Engineering, embedded software and technical documentation are the three core businesses of the Finnish company Etteplan. Active in The Netherlands since 2012, they recently opened a new office at High Tech Campus Eindhoven in one of the most modern and sustainable buildings on Campus. Etteplan's ambition in The Netherlands is to grow rapidly, expand their services and increase brand awareness.
“Let me show you the view from our window,” says Bram Berden during the Teams interview, as he tilts the screen to a peaceful view of green meadows and ponds bordering Etteplan’s brand new office building at High Tech Campus Eindhoven. “It really gives me a holiday feeling.” Berden is area manager for Etteplan in the south of The Netherlands and manager of the new Eindhoven office. “Everything is so new and modern here, our employees really love this place. The Campus has a certain vibe, you feel that you’re close to your clients. I think it will do wonders for our brand awareness.”
Name recognition for our new customers is one of the things Etteplan hopes to boost with their move to the Campus. In Finland, where the company was founded, and Sweden, where it has many clients, Etteplan is well known. Less so in The Netherlands. “That has partially to do with the fact that we operate in a niche market,” Berden explains.
AR and VR solutions Technical documentation involves writing and producing instruction manuals for the installation, assembly and maintenance of complex machines. Etteplan produces manuals for companies like Phillips, VDL and NXP, to name some of their bigger clients. “Our manuals are targeted to the technicians who install and service the machines, not the end user like the nurse operating an MRI scanner,” clarifies Berden. “Our dream is to provide this service to all machine manufacturers in The Netherlands.”
Etteplans manuals involve both written instructions and visuals. “We’re increasingly making use of 3D imaging, animation, as well as AR and VR solutions,” Berden says. They currently employ a hundred content creators, sixty writers and forty illustrators. The average age of their employees hovers around fifty, since the work demands a fair amount of experience. Yet Berden hopes to augment the staff with younger talent as well. It is one of the reasons the company moved to the High Tech Campus. Berden: “The Campus really has an excellent reputation and will help to attract new talent. We’ve also started conversations with Fontys college and the Technical University Eindhoven to better profile ourselves with that younger age bracket.”
Mostly data Berden believes Etteplan can contribute a unique perspective to the Campus business environment. “Almost all of the companies here have to deal with technical documentation. Usually it’s something that comes up at the end of the production process. Most of the time companies just hire some hands to do the writing for them. But if you work with us we introduce the documentation at the start of the process, which saves a lot of problems and hassles later on. Because we use a clear structure it allows companies to work much more efficiently.”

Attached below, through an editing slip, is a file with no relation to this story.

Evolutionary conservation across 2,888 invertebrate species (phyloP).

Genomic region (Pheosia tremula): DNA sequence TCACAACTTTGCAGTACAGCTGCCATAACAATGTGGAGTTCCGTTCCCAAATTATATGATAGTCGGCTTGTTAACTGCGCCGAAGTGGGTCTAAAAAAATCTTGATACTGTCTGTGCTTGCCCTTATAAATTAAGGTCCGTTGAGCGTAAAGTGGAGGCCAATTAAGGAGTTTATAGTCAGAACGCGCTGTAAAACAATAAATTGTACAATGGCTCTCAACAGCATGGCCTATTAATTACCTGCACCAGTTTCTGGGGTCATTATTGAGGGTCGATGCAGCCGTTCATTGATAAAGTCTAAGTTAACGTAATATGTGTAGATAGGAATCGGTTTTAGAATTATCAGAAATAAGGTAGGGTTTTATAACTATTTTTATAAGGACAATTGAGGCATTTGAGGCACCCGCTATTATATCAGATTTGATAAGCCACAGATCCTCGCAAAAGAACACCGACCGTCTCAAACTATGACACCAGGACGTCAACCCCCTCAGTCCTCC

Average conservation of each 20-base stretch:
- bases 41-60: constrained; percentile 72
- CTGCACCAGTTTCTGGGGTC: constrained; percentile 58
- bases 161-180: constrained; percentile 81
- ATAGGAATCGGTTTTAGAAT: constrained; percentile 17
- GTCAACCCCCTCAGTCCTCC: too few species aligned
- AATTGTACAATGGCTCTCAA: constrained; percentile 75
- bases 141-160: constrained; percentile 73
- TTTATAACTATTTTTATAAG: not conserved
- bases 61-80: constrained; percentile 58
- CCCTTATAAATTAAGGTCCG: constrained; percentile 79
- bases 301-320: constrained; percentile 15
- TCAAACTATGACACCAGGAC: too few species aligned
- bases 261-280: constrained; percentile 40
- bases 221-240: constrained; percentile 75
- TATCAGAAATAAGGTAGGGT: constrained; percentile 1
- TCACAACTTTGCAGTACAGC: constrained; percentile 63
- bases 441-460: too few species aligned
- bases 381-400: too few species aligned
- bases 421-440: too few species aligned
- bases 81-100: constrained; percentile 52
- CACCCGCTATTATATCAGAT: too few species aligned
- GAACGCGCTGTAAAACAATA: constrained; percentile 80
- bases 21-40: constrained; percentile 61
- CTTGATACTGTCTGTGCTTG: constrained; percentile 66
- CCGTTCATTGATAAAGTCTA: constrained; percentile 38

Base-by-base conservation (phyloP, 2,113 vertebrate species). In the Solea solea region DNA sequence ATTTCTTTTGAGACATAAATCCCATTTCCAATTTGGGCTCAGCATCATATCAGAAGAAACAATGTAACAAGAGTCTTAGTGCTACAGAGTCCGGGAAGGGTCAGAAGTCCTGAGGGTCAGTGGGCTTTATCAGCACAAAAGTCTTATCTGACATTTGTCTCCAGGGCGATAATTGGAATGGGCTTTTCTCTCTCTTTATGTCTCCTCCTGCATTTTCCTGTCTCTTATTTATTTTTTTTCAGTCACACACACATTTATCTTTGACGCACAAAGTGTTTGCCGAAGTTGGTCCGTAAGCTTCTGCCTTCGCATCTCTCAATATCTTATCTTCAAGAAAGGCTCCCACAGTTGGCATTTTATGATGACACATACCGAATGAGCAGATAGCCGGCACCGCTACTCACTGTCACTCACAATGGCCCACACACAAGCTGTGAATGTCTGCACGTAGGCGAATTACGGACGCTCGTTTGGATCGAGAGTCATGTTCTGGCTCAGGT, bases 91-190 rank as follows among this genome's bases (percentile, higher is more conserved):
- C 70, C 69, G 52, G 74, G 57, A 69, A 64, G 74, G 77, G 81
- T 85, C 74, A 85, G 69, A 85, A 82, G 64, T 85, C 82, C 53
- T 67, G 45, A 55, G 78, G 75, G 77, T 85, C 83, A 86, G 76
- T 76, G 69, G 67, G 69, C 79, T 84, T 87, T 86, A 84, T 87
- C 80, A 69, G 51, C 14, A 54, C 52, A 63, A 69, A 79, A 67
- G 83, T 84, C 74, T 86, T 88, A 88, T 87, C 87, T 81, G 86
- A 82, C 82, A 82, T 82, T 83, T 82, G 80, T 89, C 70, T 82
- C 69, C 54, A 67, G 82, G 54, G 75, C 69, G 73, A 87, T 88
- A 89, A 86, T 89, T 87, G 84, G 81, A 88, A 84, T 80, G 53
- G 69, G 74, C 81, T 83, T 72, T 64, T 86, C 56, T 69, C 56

Etteplans documents are built up in small modules of text or visuals. “Technical documentation used to be filed in books and paper manuals, but nowadays it’s mostly data,” Berden says. “We provide a new delivery platform called Etteplan HowTo, where data is available at every place all the time. That way an operator or service technician has quick access to the information he needs on his mobile device without having to search through an entire document.”
Etteplan HowTo was launched in 2021 as a turnkey service to provide easy and immediate access to the right information for end-users. This will boost productivity in operation and service and facilitate the creation and management of information, the company states on its website.
Ample opportunities to grow Etteplan employs 3400 people worldwide and has a global turnover of €250 million, which the company wants to double by 2024. To realise that ambition Etteplan not only relies on organic growth but also regularly acquires other companies. In The Netherlands they bought the engineering company Tegema last year, specialising in customised precision mechanics and mechatronics.
The Dutch branch had a turnover of €9 million in 2020 and now has five offices with a focus on technical documentation and engineering solutions. “Embedded software will probably be added in the future,” says Berden. “With embedded software as part of our portfolio in The Netherlands we’ll be an interesting company for graduate students in Eindhoven. They will have ample opportunities to grow and switch fields within the company.”
Because of corona things are still a little quiet on Campus, but at lunchtime Berden is happy to see many people leaving their offices and coming together to share a meal in one of the many restaurants on Campus. “We’re looking forward to the time when events will come back again. We’re planning to participate fully and also organise some events ourselves.”
He also looks forward to the other companies that will occupy the building later in the year. “I heard that TNO will rent a space here, as well as smart building designer Spacewell and two other companies. That’s definitely interesting for possible future collaborations.”